4. Identifying Environmental Stressors Relevant to Communities

While insights about biological mechanisms are clearly necessary, conducting CRA ultimately requires information on human exposures to chemical and nonchemical stressors. In this context, conventional exposure assessment strategies are often inadequate. Multiple STAR grantees used qualitative research methods that are well-suited to improving the understanding of complex exposure pathways experienced by humans, including the influence of social stressors on health [67]. Qualitative data acquired via individual and focus group interviews contribute to the understanding of people’s behaviors, perceptions of risk, and the social, economic, cultural, and political considerations that influence personal exposure to chemical and nonchemical stressors [67,68,69,70,71,72,73]. Such insights are generally not captured using quantitative methods alone. Qualitative methods are especially important to community-based environmental health research because of their ability to engage residents regarding local environmental health problems.
Multiple studies have used focus group interviews as a preliminary step to help frame or hone research questions, to identify salient exposures in key communities of interest, or to gain a richer understanding of community perceptions, or responses to, environmental hazards [67,74]. In the University of Pittsburgh/West Harlem Environmental Action (WE ACT) STAR Project, for example, spatially-distributed city-wide adult and youth focus groups identified and ranked key neighborhood stressors, which then informed survey development [73]. The qualitative data from the focus groups were analyzed using established methods, and revealed the need to incorporate (and develop robust metrics for) locally-important stressors (e.g., rats and vermin, graffiti, police-community dynamics, gentrification), not commonly included in standard or previously-validated survey instruments or administrative datasets.
In the University of Texas Health Science Center at Houston (UTHealth)/Mano a Mano STAR Project, investigators conducted four focus groups [75] (two among women and two among men) with people of Mexican origin who lived in predominantly Mexican-American neighborhoods in the city of Houston, Harris County, Texas and who were members of the University of Texas MD Anderson Cancer Center Mano a Mano cohort [76]. Focus groups were administered in participants’ preferred language, to identify sources of stress at work, at home, and in their neighborhoods, along with activities and behaviors that may influence exposures to air pollution. Important themes emerged, which were subsequently used to develop closed-ended questions in quantitative questionnaires, including stigma associated with immigration status, and stress associated with neighborhood degradation and safety. Other key sources of stress included their own illnesses, those of family members and neighbors, and economic pressures. In a subsequent study, investigators evaluated the role of stress and air pollution on hypertension among Mexican-origin Hispanics living in Houston [77].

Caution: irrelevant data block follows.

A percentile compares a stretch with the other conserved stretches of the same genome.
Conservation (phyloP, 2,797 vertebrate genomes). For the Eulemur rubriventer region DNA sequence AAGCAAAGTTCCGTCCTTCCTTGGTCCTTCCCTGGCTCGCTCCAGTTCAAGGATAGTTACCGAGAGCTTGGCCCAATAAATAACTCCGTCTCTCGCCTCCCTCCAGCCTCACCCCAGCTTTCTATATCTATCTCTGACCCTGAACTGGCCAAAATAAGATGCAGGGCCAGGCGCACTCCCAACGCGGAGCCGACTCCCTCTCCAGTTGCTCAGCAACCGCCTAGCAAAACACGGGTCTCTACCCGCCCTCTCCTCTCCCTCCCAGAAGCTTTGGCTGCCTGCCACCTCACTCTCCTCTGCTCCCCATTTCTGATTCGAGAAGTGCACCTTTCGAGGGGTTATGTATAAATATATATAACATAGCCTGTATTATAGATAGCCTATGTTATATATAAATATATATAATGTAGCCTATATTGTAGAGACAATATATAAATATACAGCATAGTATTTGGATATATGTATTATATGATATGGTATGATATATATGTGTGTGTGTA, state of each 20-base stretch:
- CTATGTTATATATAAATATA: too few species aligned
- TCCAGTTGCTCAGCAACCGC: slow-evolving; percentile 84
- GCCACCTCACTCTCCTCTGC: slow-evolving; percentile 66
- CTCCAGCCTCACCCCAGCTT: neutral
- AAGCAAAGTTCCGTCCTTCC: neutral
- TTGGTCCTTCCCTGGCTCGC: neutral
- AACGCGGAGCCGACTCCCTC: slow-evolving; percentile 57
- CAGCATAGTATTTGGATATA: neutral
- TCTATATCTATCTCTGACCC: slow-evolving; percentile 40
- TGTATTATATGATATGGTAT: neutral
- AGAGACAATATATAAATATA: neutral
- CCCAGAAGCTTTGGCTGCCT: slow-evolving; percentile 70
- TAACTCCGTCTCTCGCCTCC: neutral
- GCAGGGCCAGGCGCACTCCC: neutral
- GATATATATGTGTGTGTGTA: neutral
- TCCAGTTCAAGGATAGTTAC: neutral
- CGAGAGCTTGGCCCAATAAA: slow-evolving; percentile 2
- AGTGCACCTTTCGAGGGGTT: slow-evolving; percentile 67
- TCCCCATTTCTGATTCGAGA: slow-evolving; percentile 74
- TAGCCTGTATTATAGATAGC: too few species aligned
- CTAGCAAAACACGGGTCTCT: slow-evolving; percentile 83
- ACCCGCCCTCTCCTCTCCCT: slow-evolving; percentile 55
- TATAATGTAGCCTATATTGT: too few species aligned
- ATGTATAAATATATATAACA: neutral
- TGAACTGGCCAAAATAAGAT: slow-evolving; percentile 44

In the Boston University (BU)/Chelsea Collaborative STAR project, one-on-one interviews including both qualitative and quantitative questions were conducted with 354 residents of the City of Chelsea, MA to assess a variety of social and environmental stressors, in addition to defining their neighborhood and drawing a circle around it on a map [78,79]. The research team developed an interview guide that included questions specific to the Chelsea community, was representative and inclusive of the population being studied, while also building on and drawing from existing interview guides, questionnaires and large national surveys (e.g., the Behavioral Risk Factor Surveillance System (BRFSS) and the National Health and Nutrition Examination Survey (NHANES)). Most of the open-ended questions in the BU/Chelsea Collaborative STAR interview guide were created during and after focus groups with community members that identified the community’s specific needs and interests. Responses to the open-ended questions were coded and analyzed to characterize the full range of stressors affecting residents, to explore residents’ meaning or understanding of concerns, and to examine patterns in residents’ responses to questions about their environment. For example, the open-ended questions contain information about specific noises and odors that disturb residents, responses to violence experienced by residents, feelings about safety, satisfaction with local schools, and preferences for use of parks, physical activity patterns, and observations about their residential neighborhoods.